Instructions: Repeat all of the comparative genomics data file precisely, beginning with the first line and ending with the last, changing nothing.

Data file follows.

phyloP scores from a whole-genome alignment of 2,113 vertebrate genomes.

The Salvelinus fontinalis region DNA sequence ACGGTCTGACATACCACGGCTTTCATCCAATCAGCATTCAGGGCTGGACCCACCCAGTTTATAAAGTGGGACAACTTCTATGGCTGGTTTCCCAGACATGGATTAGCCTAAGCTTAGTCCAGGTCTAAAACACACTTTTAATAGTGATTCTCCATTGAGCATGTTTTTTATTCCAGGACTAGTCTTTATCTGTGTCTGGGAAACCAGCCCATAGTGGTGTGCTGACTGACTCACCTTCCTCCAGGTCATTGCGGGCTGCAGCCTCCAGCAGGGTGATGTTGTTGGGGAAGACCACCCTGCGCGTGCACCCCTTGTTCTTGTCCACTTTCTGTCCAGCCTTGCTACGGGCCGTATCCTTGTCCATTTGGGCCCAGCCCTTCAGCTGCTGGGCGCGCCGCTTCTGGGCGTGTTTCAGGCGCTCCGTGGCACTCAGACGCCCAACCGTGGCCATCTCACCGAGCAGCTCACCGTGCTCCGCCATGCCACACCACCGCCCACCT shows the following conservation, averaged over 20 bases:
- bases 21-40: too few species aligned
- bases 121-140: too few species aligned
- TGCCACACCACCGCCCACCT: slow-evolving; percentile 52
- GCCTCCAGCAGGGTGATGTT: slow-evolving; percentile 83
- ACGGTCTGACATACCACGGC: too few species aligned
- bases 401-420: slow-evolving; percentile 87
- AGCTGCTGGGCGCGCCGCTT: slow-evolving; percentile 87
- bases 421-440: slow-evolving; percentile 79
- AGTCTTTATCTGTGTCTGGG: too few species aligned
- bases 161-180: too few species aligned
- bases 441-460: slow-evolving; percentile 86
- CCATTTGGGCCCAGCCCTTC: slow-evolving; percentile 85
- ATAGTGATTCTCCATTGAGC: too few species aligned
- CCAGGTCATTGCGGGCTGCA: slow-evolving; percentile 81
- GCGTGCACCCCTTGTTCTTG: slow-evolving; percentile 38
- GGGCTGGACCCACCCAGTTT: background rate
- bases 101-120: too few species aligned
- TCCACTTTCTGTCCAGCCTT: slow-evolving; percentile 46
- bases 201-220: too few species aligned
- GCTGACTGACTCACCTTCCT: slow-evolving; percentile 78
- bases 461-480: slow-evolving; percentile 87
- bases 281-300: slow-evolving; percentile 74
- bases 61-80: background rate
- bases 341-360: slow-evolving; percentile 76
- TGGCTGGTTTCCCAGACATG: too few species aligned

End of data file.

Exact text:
phyloP scores from a whole-genome alignment of 2,113 vertebrate genomes.

The Salvelinus fontinalis region DNA sequence ACGGTCTGACATACCACGGCTTTCATCCAATCAGCATTCAGGGCTGGACCCACCCAGTTTATAAAGTGGGACAACTTCTATGGCTGGTTTCCCAGACATGGATTAGCCTAAGCTTAGTCCAGGTCTAAAACACACTTTTAATAGTGATTCTCCATTGAGCATGTTTTTTATTCCAGGACTAGTCTTTATCTGTGTCTGGGAAACCAGCCCATAGTGGTGTGCTGACTGACTCACCTTCCTCCAGGTCATTGCGGGCTGCAGCCTCCAGCAGGGTGATGTTGTTGGGGAAGACCACCCTGCGCGTGCACCCCTTGTTCTTGTCCACTTTCTGTCCAGCCTTGCTACGGGCCGTATCCTTGTCCATTTGGGCCCAGCCCTTCAGCTGCTGGGCGCGCCGCTTCTGGGCGTGTTTCAGGCGCTCCGTGGCACTCAGACGCCCAACCGTGGCCATCTCACCGAGCAGCTCACCGTGCTCCGCCATGCCACACCACCGCCCACCT shows the following conservation, averaged over 20 bases:
- bases 21-40: too few species aligned
- bases 121-140: too few species aligned
- TGCCACACCACCGCCCACCT: slow-evolving; percentile 52
- GCCTCCAGCAGGGTGATGTT: slow-evolving; percentile 83
- ACGGTCTGACATACCACGGC: too few species aligned
- bases 401-420: slow-evolving; percentile 87
- AGCTGCTGGGCGCGCCGCTT: slow-evolving; percentile 87
- bases 421-440: slow-evolving; percentile 79
- AGTCTTTATCTGTGTCTGGG: too few species aligned
- bases 161-180: too few species aligned
- bases 441-460: slow-evolving; percentile 86
- CCATTTGGGCCCAGCCCTTC: slow-evolving; percentile 85
- ATAGTGATTCTCCATTGAGC: too few species aligned
- CCAGGTCATTGCGGGCTGCA: slow-evolving; percentile 81
- GCGTGCACCCCTTGTTCTTG: slow-evolving; percentile 38
- GGGCTGGACCCACCCAGTTT: background rate
- bases 101-120: too few species aligned
- TCCACTTTCTGTCCAGCCTT: slow-evolving; percentile 46
- bases 201-220: too few species aligned
- GCTGACTGACTCACCTTCCT: slow-evolving; percentile 78
- bases 461-480: slow-evolving; percentile 87
- bases 281-300: slow-evolving; percentile 74
- bases 61-80: background rate
- bases 341-360: slow-evolving; percentile 76
- TGGCTGGTTTCCCAGACATG: too few species aligned